The Impact of COVID on Sydney’s Homeless: An Interview With Lanz Priestley

by Paul Gregoire

The Sydney CBD was almost deserted last Saturday evening. With the onset of the COVID-19 crisis, most locals were already choosing to spend their night at home. And this was even before the stage one coronavirus prevention measures came into play.

However, Sydney’s 24-7 Street Kitchen and Safe Space Community were back in Martin Place serving up a free meal for the city’s homeless community, who, due to their lack of a fixed address, don’t have the option to comfortably isolate themselves from the rest of the community.

Those gathered were practicing social distancing and the volunteer staff were wearing masks. Presiding over it all was the unofficial mayor of Martin Place Lanz Priestley. He’s the man who launched the street kitchen in late 2016 and then ran it on a 24 hour basis for over eight months.

Today, the grassroots organisation also operates several services – including Blanket Patrol and Coffee Brigade – which provide those experiencing homelessness, and others in need, with provisions that many in the housed community simply take for granted.

In a time of crisis

The last City of Sydney street count occurred in February. It found 334 rough sleepers in the city. And there were also 505 people in temporary or emergency accommodation. However, these numbers are almost certainly to swell as many lose their jobs due to the virus.

For those sleeping out on the streets, the options for COVID are limited. They simply can’t avoid contact with others. They have nowhere to stockpile provisions. And self-isolating is impossible, even if they suspect they’ve contracted the coronavirus.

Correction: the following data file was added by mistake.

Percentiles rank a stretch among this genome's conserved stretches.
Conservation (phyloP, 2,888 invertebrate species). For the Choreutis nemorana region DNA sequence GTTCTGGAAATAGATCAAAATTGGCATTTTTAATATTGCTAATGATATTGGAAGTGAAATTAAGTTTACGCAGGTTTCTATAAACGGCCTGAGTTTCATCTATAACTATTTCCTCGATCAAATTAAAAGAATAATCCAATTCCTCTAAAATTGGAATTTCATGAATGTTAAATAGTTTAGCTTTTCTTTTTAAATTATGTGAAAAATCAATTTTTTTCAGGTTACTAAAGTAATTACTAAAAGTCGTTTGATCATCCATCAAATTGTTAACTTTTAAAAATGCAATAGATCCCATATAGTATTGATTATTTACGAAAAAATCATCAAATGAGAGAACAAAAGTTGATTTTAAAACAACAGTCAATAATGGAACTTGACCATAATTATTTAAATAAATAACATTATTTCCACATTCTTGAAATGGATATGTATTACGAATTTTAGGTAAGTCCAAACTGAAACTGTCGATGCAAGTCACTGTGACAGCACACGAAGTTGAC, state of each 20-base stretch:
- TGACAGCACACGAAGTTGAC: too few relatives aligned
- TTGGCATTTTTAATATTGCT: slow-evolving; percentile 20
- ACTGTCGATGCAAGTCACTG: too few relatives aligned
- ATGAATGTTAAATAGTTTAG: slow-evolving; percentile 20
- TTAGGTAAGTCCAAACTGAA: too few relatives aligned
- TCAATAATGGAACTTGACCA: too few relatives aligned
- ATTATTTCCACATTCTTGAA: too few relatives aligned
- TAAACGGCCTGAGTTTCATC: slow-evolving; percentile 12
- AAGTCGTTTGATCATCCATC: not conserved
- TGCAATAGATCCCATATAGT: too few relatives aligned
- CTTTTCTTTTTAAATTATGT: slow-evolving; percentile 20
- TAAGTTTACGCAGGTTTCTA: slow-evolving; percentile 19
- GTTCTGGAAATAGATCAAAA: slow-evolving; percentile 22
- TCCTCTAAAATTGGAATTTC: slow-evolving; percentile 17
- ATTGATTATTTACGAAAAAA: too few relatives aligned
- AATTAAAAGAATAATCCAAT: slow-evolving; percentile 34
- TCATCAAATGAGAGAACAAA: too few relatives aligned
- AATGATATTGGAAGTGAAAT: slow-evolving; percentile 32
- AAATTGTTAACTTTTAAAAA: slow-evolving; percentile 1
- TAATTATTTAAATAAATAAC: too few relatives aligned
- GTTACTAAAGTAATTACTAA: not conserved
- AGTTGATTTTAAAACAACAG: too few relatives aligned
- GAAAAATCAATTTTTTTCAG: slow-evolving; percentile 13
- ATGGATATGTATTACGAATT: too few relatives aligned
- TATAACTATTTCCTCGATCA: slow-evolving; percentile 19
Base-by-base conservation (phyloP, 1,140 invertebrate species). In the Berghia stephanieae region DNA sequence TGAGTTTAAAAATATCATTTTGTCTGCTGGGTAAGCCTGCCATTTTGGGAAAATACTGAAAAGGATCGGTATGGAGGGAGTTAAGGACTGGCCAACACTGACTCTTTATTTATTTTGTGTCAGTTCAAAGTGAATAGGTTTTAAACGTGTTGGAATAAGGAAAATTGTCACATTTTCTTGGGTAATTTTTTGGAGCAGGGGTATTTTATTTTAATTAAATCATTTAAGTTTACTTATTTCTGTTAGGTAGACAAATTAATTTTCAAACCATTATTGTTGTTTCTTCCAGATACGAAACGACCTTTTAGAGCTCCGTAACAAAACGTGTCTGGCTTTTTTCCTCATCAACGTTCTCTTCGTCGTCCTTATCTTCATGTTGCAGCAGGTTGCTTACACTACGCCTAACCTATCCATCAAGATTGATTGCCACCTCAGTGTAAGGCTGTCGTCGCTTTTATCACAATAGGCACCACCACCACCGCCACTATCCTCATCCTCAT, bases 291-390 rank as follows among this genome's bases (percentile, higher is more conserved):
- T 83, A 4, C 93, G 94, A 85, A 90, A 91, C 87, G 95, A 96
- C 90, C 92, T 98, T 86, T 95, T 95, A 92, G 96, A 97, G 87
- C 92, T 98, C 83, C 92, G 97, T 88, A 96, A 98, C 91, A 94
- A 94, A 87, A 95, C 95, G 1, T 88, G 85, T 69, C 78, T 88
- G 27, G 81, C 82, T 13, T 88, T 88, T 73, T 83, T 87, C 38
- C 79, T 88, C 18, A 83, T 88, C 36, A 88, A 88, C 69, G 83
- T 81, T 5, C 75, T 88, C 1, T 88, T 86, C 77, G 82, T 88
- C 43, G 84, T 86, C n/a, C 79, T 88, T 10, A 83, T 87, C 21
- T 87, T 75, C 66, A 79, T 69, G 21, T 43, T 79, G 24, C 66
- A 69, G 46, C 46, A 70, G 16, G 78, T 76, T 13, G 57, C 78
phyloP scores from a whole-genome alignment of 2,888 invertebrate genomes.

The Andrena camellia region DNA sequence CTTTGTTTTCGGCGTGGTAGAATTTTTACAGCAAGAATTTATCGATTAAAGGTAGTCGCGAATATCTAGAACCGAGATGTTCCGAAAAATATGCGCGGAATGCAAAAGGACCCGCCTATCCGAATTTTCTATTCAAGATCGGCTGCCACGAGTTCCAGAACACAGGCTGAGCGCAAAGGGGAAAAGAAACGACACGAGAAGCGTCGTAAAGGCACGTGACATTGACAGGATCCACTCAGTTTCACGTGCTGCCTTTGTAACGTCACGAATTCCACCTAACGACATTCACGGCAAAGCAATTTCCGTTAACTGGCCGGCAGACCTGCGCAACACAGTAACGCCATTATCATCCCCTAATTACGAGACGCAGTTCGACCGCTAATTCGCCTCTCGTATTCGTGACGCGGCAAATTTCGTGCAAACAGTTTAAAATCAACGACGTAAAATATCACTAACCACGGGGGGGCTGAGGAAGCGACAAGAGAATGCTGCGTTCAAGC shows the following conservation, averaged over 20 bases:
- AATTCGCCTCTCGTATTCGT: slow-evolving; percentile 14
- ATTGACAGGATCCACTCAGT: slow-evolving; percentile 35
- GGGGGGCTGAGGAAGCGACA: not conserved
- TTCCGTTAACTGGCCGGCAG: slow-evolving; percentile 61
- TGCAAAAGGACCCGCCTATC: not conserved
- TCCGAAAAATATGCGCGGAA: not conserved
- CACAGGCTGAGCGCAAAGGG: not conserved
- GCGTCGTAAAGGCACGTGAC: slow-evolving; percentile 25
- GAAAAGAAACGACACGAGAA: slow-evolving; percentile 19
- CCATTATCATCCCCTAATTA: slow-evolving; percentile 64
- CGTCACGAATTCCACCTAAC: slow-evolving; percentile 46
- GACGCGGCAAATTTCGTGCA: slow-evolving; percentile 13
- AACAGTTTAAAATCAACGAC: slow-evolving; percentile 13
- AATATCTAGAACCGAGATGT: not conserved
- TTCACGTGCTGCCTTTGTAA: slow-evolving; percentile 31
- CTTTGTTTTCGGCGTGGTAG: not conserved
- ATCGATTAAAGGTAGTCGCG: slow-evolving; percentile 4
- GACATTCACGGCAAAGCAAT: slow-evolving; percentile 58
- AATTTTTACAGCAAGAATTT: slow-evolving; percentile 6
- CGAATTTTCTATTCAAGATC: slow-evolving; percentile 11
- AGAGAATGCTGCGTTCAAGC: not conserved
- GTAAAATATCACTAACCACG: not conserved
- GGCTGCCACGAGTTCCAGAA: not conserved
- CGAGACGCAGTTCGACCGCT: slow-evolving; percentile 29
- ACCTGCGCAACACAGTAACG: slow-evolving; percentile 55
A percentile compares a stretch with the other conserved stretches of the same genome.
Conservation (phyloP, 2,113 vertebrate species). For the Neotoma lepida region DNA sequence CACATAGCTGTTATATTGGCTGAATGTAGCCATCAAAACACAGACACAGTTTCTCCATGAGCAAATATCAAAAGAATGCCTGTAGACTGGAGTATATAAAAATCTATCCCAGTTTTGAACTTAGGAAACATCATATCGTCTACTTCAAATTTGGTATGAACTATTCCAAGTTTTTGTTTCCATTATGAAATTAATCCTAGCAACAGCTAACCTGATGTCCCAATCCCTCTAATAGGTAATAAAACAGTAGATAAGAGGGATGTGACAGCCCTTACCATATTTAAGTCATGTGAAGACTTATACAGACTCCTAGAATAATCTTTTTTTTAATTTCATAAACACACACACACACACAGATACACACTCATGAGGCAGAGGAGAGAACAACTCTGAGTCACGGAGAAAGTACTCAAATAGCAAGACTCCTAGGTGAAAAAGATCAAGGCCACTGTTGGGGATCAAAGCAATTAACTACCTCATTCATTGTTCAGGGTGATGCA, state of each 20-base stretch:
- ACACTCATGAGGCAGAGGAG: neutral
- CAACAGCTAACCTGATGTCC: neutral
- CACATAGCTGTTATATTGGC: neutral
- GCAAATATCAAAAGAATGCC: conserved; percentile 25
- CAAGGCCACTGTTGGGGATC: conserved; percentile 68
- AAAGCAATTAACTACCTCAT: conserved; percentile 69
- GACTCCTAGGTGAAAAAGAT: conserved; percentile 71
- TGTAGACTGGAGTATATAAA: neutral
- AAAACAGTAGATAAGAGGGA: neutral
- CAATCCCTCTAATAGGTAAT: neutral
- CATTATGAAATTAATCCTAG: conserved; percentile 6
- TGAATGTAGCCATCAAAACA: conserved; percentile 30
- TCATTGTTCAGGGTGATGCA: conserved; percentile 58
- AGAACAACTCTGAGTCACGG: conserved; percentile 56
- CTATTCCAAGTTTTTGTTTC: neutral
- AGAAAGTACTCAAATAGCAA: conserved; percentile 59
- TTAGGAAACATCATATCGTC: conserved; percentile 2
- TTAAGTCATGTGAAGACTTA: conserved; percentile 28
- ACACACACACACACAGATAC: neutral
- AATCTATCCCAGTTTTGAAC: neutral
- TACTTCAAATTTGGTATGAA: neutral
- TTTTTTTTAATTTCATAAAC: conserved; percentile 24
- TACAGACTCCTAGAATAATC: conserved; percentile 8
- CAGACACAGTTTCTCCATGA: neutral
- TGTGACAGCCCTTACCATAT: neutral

And with the need to practise social distancing, and the four square metre rule coming into play, the amount of beds available in temporary accommodation centres is likely to become scarcer as the crisis unfolds.

COVID-19 is known to be particularly detrimental for those with pre-existing health conditions and the elderly. And health issues are common amongst those being forced to live out on the streets, and the number of elderly people losing their homes has been growing over the last decade.

A saint of the street

Lanz Priestley has been a social justice warrior of the Sydney streets for many a year. Prior to his bringing the situation of the city’s rough sleepers to frontpage news back in 2017, he’d been running Occupy Sydney, which was the longest ongoing occupation of its kind on the planet.

And last Saturday he explained that his organisation will be operating throughout the COVID-19 crisis to make certain that the welfare of Sydney’s homeless is ensured, and their rights are upheld.

Sydney Criminal Lawyers spoke to Priestley about how COVID is impacting the rough sleeping community, the solutions he asserts authorities should take to protect them in this time of crisis, and the plans he’s hatching to further assist the community.

Firstly, COVID-19 infections are rising steeply in this country, and the preventative measures being applied are mounting every day. However, some of these provisions don’t carry over for people without a home.

Lanz, what are some of the difficulties for people experiencing homelessness that might not be so apparent to the housed community?